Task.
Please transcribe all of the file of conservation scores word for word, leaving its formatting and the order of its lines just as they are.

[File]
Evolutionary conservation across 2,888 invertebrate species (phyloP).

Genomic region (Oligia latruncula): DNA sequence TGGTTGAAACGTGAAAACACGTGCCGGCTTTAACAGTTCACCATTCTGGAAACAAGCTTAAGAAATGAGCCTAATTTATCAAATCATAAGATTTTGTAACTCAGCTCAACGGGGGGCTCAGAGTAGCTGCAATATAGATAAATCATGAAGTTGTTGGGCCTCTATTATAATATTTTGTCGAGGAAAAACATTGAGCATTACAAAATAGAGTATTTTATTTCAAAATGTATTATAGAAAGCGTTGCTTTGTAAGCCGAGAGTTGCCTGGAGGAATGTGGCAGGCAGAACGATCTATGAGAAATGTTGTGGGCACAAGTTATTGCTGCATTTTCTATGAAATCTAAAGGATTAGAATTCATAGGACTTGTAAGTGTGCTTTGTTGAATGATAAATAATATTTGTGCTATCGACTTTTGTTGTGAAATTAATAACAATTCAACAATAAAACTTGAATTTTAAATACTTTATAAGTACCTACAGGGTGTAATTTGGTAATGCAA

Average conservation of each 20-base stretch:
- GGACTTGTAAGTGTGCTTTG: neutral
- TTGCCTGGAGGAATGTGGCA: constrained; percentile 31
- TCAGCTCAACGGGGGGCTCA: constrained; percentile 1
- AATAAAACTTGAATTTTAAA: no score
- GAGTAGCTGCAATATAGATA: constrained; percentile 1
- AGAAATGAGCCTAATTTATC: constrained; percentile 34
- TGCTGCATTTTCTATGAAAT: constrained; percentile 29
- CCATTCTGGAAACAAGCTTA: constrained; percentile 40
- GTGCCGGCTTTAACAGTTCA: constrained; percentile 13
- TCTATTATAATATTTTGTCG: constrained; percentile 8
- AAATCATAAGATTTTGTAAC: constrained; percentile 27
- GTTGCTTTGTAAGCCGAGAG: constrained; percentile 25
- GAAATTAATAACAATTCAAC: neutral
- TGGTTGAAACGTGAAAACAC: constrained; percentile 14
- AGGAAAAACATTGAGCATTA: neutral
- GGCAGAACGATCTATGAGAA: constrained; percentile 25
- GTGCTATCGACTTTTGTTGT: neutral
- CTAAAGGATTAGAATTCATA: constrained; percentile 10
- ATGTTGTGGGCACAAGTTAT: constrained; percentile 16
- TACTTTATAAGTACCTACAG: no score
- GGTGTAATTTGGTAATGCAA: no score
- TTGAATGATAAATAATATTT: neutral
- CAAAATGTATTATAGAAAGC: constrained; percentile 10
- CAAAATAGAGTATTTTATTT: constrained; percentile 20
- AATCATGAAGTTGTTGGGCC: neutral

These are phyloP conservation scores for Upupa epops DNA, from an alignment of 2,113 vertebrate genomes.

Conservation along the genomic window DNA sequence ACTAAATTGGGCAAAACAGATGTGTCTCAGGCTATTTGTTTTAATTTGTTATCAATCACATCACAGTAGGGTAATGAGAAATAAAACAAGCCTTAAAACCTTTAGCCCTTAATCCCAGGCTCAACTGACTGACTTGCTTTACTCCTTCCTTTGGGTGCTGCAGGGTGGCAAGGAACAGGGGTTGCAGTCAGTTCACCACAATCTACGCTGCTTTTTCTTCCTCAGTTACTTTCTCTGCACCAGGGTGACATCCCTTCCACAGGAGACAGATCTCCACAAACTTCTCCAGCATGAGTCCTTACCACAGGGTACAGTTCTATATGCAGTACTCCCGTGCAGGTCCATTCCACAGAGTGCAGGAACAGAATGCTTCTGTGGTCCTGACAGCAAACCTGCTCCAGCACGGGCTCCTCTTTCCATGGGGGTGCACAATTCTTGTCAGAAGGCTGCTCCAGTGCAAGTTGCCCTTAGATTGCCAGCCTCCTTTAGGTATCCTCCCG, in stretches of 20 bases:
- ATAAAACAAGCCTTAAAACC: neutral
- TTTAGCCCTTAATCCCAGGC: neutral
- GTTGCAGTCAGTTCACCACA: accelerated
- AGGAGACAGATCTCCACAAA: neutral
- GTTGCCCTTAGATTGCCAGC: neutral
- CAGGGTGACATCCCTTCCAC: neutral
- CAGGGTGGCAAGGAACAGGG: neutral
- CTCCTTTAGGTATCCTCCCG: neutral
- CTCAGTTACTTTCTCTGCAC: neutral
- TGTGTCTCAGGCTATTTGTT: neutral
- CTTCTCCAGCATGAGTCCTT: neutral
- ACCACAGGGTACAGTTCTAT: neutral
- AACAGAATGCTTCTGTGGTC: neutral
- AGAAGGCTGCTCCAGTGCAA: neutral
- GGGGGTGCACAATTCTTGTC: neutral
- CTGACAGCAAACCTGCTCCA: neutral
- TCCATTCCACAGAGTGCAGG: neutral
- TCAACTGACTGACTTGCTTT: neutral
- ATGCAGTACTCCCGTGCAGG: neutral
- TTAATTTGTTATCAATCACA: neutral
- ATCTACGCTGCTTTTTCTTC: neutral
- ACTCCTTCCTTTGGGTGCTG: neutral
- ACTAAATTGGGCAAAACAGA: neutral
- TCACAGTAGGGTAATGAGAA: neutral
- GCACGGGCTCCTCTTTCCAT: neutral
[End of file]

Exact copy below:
Evolutionary conservation across 2,888 invertebrate species (phyloP).

Genomic region (Oligia latruncula): DNA sequence TGGTTGAAACGTGAAAACACGTGCCGGCTTTAACAGTTCACCATTCTGGAAACAAGCTTAAGAAATGAGCCTAATTTATCAAATCATAAGATTTTGTAACTCAGCTCAACGGGGGGCTCAGAGTAGCTGCAATATAGATAAATCATGAAGTTGTTGGGCCTCTATTATAATATTTTGTCGAGGAAAAACATTGAGCATTACAAAATAGAGTATTTTATTTCAAAATGTATTATAGAAAGCGTTGCTTTGTAAGCCGAGAGTTGCCTGGAGGAATGTGGCAGGCAGAACGATCTATGAGAAATGTTGTGGGCACAAGTTATTGCTGCATTTTCTATGAAATCTAAAGGATTAGAATTCATAGGACTTGTAAGTGTGCTTTGTTGAATGATAAATAATATTTGTGCTATCGACTTTTGTTGTGAAATTAATAACAATTCAACAATAAAACTTGAATTTTAAATACTTTATAAGTACCTACAGGGTGTAATTTGGTAATGCAA

Average conservation of each 20-base stretch:
- GGACTTGTAAGTGTGCTTTG: neutral
- TTGCCTGGAGGAATGTGGCA: constrained; percentile 31
- TCAGCTCAACGGGGGGCTCA: constrained; percentile 1
- AATAAAACTTGAATTTTAAA: no score
- GAGTAGCTGCAATATAGATA: constrained; percentile 1
- AGAAATGAGCCTAATTTATC: constrained; percentile 34
- TGCTGCATTTTCTATGAAAT: constrained; percentile 29
- CCATTCTGGAAACAAGCTTA: constrained; percentile 40
- GTGCCGGCTTTAACAGTTCA: constrained; percentile 13
- TCTATTATAATATTTTGTCG: constrained; percentile 8
- AAATCATAAGATTTTGTAAC: constrained; percentile 27
- GTTGCTTTGTAAGCCGAGAG: constrained; percentile 25
- GAAATTAATAACAATTCAAC: neutral
- TGGTTGAAACGTGAAAACAC: constrained; percentile 14
- AGGAAAAACATTGAGCATTA: neutral
- GGCAGAACGATCTATGAGAA: constrained; percentile 25
- GTGCTATCGACTTTTGTTGT: neutral
- CTAAAGGATTAGAATTCATA: constrained; percentile 10
- ATGTTGTGGGCACAAGTTAT: constrained; percentile 16
- TACTTTATAAGTACCTACAG: no score
- GGTGTAATTTGGTAATGCAA: no score
- TTGAATGATAAATAATATTT: neutral
- CAAAATGTATTATAGAAAGC: constrained; percentile 10
- CAAAATAGAGTATTTTATTT: constrained; percentile 20
- AATCATGAAGTTGTTGGGCC: neutral

These are phyloP conservation scores for Upupa epops DNA, from an alignment of 2,113 vertebrate genomes.

Conservation along the genomic window DNA sequence ACTAAATTGGGCAAAACAGATGTGTCTCAGGCTATTTGTTTTAATTTGTTATCAATCACATCACAGTAGGGTAATGAGAAATAAAACAAGCCTTAAAACCTTTAGCCCTTAATCCCAGGCTCAACTGACTGACTTGCTTTACTCCTTCCTTTGGGTGCTGCAGGGTGGCAAGGAACAGGGGTTGCAGTCAGTTCACCACAATCTACGCTGCTTTTTCTTCCTCAGTTACTTTCTCTGCACCAGGGTGACATCCCTTCCACAGGAGACAGATCTCCACAAACTTCTCCAGCATGAGTCCTTACCACAGGGTACAGTTCTATATGCAGTACTCCCGTGCAGGTCCATTCCACAGAGTGCAGGAACAGAATGCTTCTGTGGTCCTGACAGCAAACCTGCTCCAGCACGGGCTCCTCTTTCCATGGGGGTGCACAATTCTTGTCAGAAGGCTGCTCCAGTGCAAGTTGCCCTTAGATTGCCAGCCTCCTTTAGGTATCCTCCCG, in stretches of 20 bases:
- ATAAAACAAGCCTTAAAACC: neutral
- TTTAGCCCTTAATCCCAGGC: neutral
- GTTGCAGTCAGTTCACCACA: accelerated
- AGGAGACAGATCTCCACAAA: neutral
- GTTGCCCTTAGATTGCCAGC: neutral
- CAGGGTGACATCCCTTCCAC: neutral
- CAGGGTGGCAAGGAACAGGG: neutral
- CTCCTTTAGGTATCCTCCCG: neutral
- CTCAGTTACTTTCTCTGCAC: neutral
- TGTGTCTCAGGCTATTTGTT: neutral
- CTTCTCCAGCATGAGTCCTT: neutral
- ACCACAGGGTACAGTTCTAT: neutral
- AACAGAATGCTTCTGTGGTC: neutral
- AGAAGGCTGCTCCAGTGCAA: neutral
- GGGGGTGCACAATTCTTGTC: neutral
- CTGACAGCAAACCTGCTCCA: neutral
- TCCATTCCACAGAGTGCAGG: neutral
- TCAACTGACTGACTTGCTTT: neutral
- ATGCAGTACTCCCGTGCAGG: neutral
- TTAATTTGTTATCAATCACA: neutral
- ATCTACGCTGCTTTTTCTTC: neutral
- ACTCCTTCCTTTGGGTGCTG: neutral
- ACTAAATTGGGCAAAACAGA: neutral
- TCACAGTAGGGTAATGAGAA: neutral
- GCACGGGCTCCTCTTTCCAT: neutral